You ran out of store bought cat food, and your furry friend has nothing to eat? Sure, not everything you have in your kitchen is safe for your cat, but this applies to much less food than you might expect.
The truth is that your cat is allowed to eat some food that the vet might tell you may be inappropriate for her organism and nutritional balance, but remember – only in small amounts! It may indeed be tempting to feed it something you see your cat really likes and always begs for, but try to dose the food appropriately. This is because in the store bought food, substances that we eat, in the form that we eat them, and which are “banned” for your cat, usually comprise a little less than 1/6 of the cat’s meal. So, keep in mind – small bites are allowed!
What not to feed your cat
Be sure to avoid at all times foods that include the following:
- Onions or garlic
- candy or anything with sugar
What can you feed your cat instead when you’re out of cat food?
The first substitute if you run out of cat food that should come to mind is – meat. Cats are natural carnivores, which means that their meal should imitate the nutritional value of what they would eat if they were in their natural surroundings – meat of small animals.
That’s why the best thing to give your cat to eat is any sort of cooked poultry – for instance, chicken or turkey. Be sure to moderate this as well. Although rich in protein, meat may contain high amounts of fat. Even though calories in the form of protein are desirable, be aware that too much fat can cause digestive problems or diarrhea. So, abstain from giving your cat the fatty parts of your chicken and make sure that everything stays lean and clean.
You may also give your furry little feline friend meat in the processed form – sliced supermarket meat, ham, liver pâté, canned meat, you name it – she’ll eat it.
Vegetables and grass
As cats are carnivores, therefore their diet should be almost entirely made up of meat. There are some exceptions to this, because sometimes cats may opt for some green produce, in order to alleviate stomach aches, get fibers from the plants, or to help them with fur balls stuck in their throat.
The truth is, vegetables and plants aren’t inherently unsafe for the cat – it’s just that cats get more efficient energy and protein when eating meat-based food.
However, be sure to keep your precious potted plants away from your feline friend if you notice she has a tendency to munch on them – this is because these plants may have some poisonous or inadequate substances in their structure. Instead, give your cat some of the following vegetables, but make sure to bake or steam them previously, in order to help with digestion:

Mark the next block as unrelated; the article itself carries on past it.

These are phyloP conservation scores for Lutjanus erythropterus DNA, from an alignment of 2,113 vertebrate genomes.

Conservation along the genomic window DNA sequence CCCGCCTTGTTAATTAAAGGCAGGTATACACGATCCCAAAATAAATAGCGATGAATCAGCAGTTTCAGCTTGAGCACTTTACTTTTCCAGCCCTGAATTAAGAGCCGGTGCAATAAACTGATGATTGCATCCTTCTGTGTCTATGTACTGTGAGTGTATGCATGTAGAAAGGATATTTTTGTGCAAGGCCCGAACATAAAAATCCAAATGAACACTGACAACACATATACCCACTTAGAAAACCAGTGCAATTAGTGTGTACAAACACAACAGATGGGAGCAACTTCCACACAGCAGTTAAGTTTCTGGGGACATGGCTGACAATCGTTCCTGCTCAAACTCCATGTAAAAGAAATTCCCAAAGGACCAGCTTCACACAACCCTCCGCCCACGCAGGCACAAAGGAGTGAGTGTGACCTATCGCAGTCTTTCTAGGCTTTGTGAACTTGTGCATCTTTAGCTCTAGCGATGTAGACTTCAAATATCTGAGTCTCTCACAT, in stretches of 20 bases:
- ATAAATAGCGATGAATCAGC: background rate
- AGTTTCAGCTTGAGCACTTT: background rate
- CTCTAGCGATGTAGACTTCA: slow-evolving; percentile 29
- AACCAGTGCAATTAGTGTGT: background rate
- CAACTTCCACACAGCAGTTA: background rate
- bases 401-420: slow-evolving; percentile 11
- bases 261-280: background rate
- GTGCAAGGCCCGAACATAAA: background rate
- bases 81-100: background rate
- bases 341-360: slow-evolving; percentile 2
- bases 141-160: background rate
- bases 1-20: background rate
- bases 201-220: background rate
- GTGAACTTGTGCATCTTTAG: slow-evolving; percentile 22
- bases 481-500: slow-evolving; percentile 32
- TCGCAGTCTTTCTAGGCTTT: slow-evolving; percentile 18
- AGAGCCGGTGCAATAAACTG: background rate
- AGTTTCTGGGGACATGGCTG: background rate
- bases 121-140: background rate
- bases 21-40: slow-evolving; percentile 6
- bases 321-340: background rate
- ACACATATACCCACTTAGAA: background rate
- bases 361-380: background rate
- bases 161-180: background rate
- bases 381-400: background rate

- Green beans
- Peas (both frozen and raw)
- Winter squash
- Apples (without the skin or seeds)
- Blueberries (just a few of them- no more than 20 individual berries)
When you think of a stereotypical food that cats love and eat, what comes to mind instantaneously is a bowl of milk. However, when it comes to dairy products, you need to be careful. Although your cat may seem to appreciate when you treat her with milk, butter, yogurt, sour cream, cheese, or any other dairy product, it may cause her to have diarrhea or trouble with digestion.
As cats get older, they have the tendency to become intolerant to lactose. Therefore, be cautious with dairy products, test out whether they cause trouble to your cat’s digestive system. If they seem to tolerate dairy, feel free to give her milk products in small amounts.
There is an alternative: If you do not want to put your cat through the trouble of having digestive system problems, you can feed her low-lactose dairy products.
When it comes to fish, yes, cats usually love to eat fish and its nutritional value suits their diet needs. Cat food often incorporates fish meat, as it is rich in protein. Supplements to your cat’s diet are more often than not also based on components that are extracted from fish – most frequently, Omega 3 and 6 fatty acids.
It is considered that cat should be fed fish as much as possible, both meat and fish oil, as it provides the necessary components that improve the health of your cat – fish improves skin, coat, and bones … to name a few. Feed your cat with tuna fish or better yet, salmon, if you have any.
However, be moderate even with fish. There is an opinion that a diet that is heavily based on fish may lead to vitamin E deficiency. This is due to these already mentioned polyunsaturated fatty acids – even though they may be beneficial, if you cross the line, they may cause havoc. So, once again, it’s all about the balance.
Other varieties that are recommended- swordfish, cod, halibut and flounder – if you do happen to have any in your kitchen, feel free to give it to your cat. Make sure that the fish is cooked beforehand.
It may seem that it’s perfectly fine to feed your cat raw fish, but there is evidence that it’s not the case – besides the common sense of cooking fish to eliminate any possible parasites (tapeworm, for example) that it may carry, there are other dangers. Oily fish, in particular, may cause thiamine deficiency, thiamine being an essential vitamin for the cat’s health.
You can feel free to feed your cat these foods if she is willing to eat them:
- Eggs – Cooked or hard-boiled. Eggs are a good source of protein. However, keep in mind that your cat may have an allergic reaction to them, so make sure to keep your eyes peeled.
- Bread – also a good source of protein and fiber. But, some cats are reluctant to eat cereal.